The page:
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Gerber Just Dropped A Limited-Edition Tribute To Its Beloved Vietnam-Era Combat Knife
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The Gerber Mark II combat knife really needs no introduction, but here’s one anyway: Ever since U.S. Army Capt. Bud Holzman dreamed up his own interpretation of the spear point from the famous Roman Mainz Gladius short sword, his 6.5-inch fighting blade has accompanied thousands of U.S. service members downrange — especially during the height of the Vietnam War. Although U.S. military exchanges apparently stopped selling it at certain points, the Mark II remains synonymous with elegant lethality.
More than 50 years after Holzman first unveiled his design, Gerber is paying tribute to the Mark II with a sophisticated interpretation of the classic blade in the G1-002 limited edition fixed blade knife.
Yeah, spin for me baby, don't you wanna be a star?Gerber
The second installment in the company’s G1 Series, produced with the help of the bladesmiths at Zev Technologies and Blackpoint Tactical, the G1-002 is hand-assembled from S60V steel and set in a custom-machined Cerakote-coated handle.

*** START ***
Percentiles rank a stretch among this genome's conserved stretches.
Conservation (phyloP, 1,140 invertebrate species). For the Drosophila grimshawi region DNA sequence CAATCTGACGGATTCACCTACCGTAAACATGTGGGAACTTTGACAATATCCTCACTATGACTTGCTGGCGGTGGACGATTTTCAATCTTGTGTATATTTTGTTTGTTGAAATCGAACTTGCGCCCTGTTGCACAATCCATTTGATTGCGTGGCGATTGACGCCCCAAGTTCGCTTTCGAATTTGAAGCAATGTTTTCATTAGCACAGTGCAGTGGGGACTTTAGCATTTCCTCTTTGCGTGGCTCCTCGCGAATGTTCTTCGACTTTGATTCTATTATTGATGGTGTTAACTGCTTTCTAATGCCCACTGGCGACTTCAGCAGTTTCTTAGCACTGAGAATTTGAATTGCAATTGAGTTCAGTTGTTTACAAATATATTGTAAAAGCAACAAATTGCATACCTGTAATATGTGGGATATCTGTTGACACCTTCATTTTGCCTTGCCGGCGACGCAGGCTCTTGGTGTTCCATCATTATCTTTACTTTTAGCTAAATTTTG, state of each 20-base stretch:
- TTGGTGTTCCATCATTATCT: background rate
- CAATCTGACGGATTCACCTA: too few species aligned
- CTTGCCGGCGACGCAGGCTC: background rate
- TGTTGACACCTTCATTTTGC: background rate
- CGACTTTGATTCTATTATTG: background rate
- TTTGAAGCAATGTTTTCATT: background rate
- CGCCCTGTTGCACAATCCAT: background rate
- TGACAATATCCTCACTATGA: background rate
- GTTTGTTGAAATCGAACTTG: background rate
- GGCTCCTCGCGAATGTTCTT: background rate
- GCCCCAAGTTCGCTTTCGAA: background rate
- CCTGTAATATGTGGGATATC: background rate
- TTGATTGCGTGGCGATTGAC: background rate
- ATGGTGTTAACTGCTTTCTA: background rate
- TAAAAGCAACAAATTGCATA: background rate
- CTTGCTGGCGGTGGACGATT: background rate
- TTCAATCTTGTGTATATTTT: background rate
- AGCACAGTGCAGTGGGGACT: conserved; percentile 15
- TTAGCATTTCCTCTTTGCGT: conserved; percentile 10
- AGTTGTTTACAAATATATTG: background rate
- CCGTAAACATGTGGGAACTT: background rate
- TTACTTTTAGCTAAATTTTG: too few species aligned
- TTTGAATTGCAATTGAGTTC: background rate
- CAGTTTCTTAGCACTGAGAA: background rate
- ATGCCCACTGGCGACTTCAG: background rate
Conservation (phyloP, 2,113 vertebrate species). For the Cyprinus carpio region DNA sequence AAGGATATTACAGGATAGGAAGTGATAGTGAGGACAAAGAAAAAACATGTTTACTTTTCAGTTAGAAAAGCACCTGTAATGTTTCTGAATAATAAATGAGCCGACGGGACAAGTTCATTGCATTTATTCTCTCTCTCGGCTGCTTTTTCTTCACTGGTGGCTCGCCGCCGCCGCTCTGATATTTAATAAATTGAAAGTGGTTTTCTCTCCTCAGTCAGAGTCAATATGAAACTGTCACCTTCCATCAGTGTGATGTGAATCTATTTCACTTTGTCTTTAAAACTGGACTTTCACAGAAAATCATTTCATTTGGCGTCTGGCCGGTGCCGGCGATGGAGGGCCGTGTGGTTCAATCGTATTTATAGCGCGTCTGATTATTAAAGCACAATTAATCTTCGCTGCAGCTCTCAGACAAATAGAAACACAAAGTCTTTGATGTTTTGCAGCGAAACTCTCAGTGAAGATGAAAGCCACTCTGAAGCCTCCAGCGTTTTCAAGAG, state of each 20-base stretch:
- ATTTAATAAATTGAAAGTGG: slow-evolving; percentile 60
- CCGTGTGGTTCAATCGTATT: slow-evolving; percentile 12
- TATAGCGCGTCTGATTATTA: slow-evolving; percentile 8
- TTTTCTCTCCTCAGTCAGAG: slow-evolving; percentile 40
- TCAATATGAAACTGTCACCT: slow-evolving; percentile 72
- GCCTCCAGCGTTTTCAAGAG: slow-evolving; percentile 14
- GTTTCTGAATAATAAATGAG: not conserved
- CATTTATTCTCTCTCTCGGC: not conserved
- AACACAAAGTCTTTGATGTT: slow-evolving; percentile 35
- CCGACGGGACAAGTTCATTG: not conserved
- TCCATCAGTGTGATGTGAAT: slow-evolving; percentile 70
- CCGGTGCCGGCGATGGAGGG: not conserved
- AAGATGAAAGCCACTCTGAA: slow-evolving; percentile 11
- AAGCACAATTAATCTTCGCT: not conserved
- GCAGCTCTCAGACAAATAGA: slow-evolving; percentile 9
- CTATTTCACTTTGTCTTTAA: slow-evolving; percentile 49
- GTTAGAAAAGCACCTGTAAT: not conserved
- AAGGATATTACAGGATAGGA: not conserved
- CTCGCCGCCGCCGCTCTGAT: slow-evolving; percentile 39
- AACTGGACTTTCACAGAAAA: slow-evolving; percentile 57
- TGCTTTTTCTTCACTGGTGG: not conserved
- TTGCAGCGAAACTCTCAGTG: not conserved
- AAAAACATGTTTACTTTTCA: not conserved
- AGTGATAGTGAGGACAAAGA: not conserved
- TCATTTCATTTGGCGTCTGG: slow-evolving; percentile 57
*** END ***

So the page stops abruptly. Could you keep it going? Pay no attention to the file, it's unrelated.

Now, at $400 a pop, the Gerber G1-002's 100-blade limited production run is fairly pricey, even for the most avid blade man. Luckily, there’s a standard version of the Gerber Mark II on Amazon for the low, low price of $79, marketed for “combat and survival applications” — as though those two things are mutually exclusive.
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After 70 years, service members are finally filing medical malpractice claims against the US military
Jessica Purcell, a captain in the U.S. Army Reserve, was pregnant with her first child when she noticed a swollen lymph node in her left underarm.
Health-care providers at a MacDill Air Force Base clinic told her it was likely an infection or something related to pregnancy hormones. The following year they determined the issue had resolved itself.
It hadn't. A doctor off base found a large mass in her underarm and gave her a shocking diagnosis: stage 2 breast cancer.
Purcell was pregnant again. Her daughter had just turned 1. She was 35. And she had no right to sue for malpractice.
A 1950 Supreme Court ruling known as the Feres doctrine prohibits military members like Purcell from filing a lawsuit against the federal government for any injuries suffered while on active duty. That includes injury in combat, but also rape and medical malpractice, such as missing a cancer diagnosis.
Thanks in part to Tampa lawyer Natalie Khawam, a provision in this year's national defense budget allows those in active duty to file medical malpractice claims against the government for the first time since the Feres case.
With the Department of Defense overseeing the new claims process, the question now is how fairly and timely complaints will be judged. And whether, in the long run, this new move will help growing efforts to overturn the ruling and allow active duty members to sue like everyone else.